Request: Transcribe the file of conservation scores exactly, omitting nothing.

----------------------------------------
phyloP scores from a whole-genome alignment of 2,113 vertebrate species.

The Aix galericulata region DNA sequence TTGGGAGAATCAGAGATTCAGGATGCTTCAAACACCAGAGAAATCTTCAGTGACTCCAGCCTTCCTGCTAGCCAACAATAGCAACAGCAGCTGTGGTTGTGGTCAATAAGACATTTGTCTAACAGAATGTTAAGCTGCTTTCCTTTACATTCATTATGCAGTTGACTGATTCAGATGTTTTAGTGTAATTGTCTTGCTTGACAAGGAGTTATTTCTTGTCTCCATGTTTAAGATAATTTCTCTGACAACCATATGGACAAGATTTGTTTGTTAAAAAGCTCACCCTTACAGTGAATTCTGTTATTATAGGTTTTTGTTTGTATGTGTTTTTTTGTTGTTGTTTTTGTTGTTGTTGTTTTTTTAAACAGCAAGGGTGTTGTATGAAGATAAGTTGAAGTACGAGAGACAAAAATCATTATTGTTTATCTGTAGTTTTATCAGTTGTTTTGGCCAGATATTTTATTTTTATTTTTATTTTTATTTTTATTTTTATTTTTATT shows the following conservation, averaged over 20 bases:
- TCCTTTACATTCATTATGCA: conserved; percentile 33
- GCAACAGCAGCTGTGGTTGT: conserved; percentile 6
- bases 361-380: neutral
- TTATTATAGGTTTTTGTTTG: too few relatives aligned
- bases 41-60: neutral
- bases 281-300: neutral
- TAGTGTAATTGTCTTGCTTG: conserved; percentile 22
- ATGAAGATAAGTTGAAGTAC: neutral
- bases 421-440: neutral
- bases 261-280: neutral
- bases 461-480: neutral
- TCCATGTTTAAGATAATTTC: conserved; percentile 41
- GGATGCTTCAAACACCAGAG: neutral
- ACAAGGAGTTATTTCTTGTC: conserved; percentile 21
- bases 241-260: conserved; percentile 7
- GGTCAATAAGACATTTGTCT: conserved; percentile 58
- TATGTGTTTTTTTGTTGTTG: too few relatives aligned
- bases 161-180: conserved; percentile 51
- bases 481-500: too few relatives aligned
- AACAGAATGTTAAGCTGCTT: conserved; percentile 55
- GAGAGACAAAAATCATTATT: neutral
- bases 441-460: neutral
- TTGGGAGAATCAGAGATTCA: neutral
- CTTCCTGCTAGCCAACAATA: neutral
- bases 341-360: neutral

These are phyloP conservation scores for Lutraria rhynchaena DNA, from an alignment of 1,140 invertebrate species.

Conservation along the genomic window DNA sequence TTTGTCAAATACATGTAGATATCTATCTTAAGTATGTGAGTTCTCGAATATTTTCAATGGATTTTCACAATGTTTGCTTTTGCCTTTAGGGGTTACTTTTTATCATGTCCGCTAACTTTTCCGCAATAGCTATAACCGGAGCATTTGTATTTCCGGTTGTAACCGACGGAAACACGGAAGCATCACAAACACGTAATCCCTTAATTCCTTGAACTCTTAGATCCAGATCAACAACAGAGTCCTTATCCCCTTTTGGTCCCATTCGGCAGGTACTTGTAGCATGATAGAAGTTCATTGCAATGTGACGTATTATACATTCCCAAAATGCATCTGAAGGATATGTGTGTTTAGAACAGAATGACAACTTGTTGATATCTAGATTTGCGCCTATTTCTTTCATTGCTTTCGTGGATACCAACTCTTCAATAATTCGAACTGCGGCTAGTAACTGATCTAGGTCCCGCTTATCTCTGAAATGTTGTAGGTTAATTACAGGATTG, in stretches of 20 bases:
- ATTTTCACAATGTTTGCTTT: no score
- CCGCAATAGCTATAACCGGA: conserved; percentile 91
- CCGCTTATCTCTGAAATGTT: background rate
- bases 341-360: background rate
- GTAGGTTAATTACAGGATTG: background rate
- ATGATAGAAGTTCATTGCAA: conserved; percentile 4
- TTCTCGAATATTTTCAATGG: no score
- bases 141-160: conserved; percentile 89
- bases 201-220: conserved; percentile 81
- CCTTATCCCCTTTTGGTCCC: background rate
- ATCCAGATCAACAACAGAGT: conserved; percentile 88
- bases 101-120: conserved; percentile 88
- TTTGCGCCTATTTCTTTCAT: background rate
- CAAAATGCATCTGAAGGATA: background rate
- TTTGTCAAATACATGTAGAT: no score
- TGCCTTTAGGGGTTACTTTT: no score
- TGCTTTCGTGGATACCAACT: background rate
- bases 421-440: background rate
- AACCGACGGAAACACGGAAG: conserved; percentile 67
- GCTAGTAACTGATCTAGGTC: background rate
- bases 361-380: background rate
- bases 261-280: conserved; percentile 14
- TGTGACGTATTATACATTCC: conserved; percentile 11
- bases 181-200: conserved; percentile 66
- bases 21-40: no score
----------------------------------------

phyloP scores from a whole-genome alignment of 2,113 vertebrate species.

The Aix galericulata region DNA sequence TTGGGAGAATCAGAGATTCAGGATGCTTCAAACACCAGAGAAATCTTCAGTGACTCCAGCCTTCCTGCTAGCCAACAATAGCAACAGCAGCTGTGGTTGTGGTCAATAAGACATTTGTCTAACAGAATGTTAAGCTGCTTTCCTTTACATTCATTATGCAGTTGACTGATTCAGATGTTTTAGTGTAATTGTCTTGCTTGACAAGGAGTTATTTCTTGTCTCCATGTTTAAGATAATTTCTCTGACAACCATATGGACAAGATTTGTTTGTTAAAAAGCTCACCCTTACAGTGAATTCTGTTATTATAGGTTTTTGTTTGTATGTGTTTTTTTGTTGTTGTTTTTGTTGTTGTTGTTTTTTTAAACAGCAAGGGTGTTGTATGAAGATAAGTTGAAGTACGAGAGACAAAAATCATTATTGTTTATCTGTAGTTTTATCAGTTGTTTTGGCCAGATATTTTATTTTTATTTTTATTTTTATTTTTATTTTTATTTTTATT shows the following conservation, averaged over 20 bases:
- TCCTTTACATTCATTATGCA: conserved; percentile 33
- GCAACAGCAGCTGTGGTTGT: conserved; percentile 6
- bases 361-380: neutral
- TTATTATAGGTTTTTGTTTG: too few relatives aligned
- bases 41-60: neutral
- bases 281-300: neutral
- TAGTGTAATTGTCTTGCTTG: conserved; percentile 22
- ATGAAGATAAGTTGAAGTAC: neutral
- bases 421-440: neutral
- bases 261-280: neutral
- bases 461-480: neutral
- TCCATGTTTAAGATAATTTC: conserved; percentile 41
- GGATGCTTCAAACACCAGAG: neutral
- ACAAGGAGTTATTTCTTGTC: conserved; percentile 21
- bases 241-260: conserved; percentile 7
- GGTCAATAAGACATTTGTCT: conserved; percentile 58
- TATGTGTTTTTTTGTTGTTG: too few relatives aligned
- bases 161-180: conserved; percentile 51
- bases 481-500: too few relatives aligned
- AACAGAATGTTAAGCTGCTT: conserved; percentile 55
- GAGAGACAAAAATCATTATT: neutral
- bases 441-460: neutral
- TTGGGAGAATCAGAGATTCA: neutral
- CTTCCTGCTAGCCAACAATA: neutral
- bases 341-360: neutral

These are phyloP conservation scores for Lutraria rhynchaena DNA, from an alignment of 1,140 invertebrate species.

Conservation along the genomic window DNA sequence TTTGTCAAATACATGTAGATATCTATCTTAAGTATGTGAGTTCTCGAATATTTTCAATGGATTTTCACAATGTTTGCTTTTGCCTTTAGGGGTTACTTTTTATCATGTCCGCTAACTTTTCCGCAATAGCTATAACCGGAGCATTTGTATTTCCGGTTGTAACCGACGGAAACACGGAAGCATCACAAACACGTAATCCCTTAATTCCTTGAACTCTTAGATCCAGATCAACAACAGAGTCCTTATCCCCTTTTGGTCCCATTCGGCAGGTACTTGTAGCATGATAGAAGTTCATTGCAATGTGACGTATTATACATTCCCAAAATGCATCTGAAGGATATGTGTGTTTAGAACAGAATGACAACTTGTTGATATCTAGATTTGCGCCTATTTCTTTCATTGCTTTCGTGGATACCAACTCTTCAATAATTCGAACTGCGGCTAGTAACTGATCTAGGTCCCGCTTATCTCTGAAATGTTGTAGGTTAATTACAGGATTG, in stretches of 20 bases:
- ATTTTCACAATGTTTGCTTT: no score
- CCGCAATAGCTATAACCGGA: conserved; percentile 91
- CCGCTTATCTCTGAAATGTT: background rate
- bases 341-360: background rate
- GTAGGTTAATTACAGGATTG: background rate
- ATGATAGAAGTTCATTGCAA: conserved; percentile 4
- TTCTCGAATATTTTCAATGG: no score
- bases 141-160: conserved; percentile 89
- bases 201-220: conserved; percentile 81
- CCTTATCCCCTTTTGGTCCC: background rate
- ATCCAGATCAACAACAGAGT: conserved; percentile 88
- bases 101-120: conserved; percentile 88
- TTTGCGCCTATTTCTTTCAT: background rate
- CAAAATGCATCTGAAGGATA: background rate
- TTTGTCAAATACATGTAGAT: no score
- TGCCTTTAGGGGTTACTTTT: no score
- TGCTTTCGTGGATACCAACT: background rate
- bases 421-440: background rate
- AACCGACGGAAACACGGAAG: conserved; percentile 67
- GCTAGTAACTGATCTAGGTC: background rate
- bases 361-380: background rate
- bases 261-280: conserved; percentile 14
- TGTGACGTATTATACATTCC: conserved; percentile 11
- bases 181-200: conserved; percentile 66
- bases 21-40: no score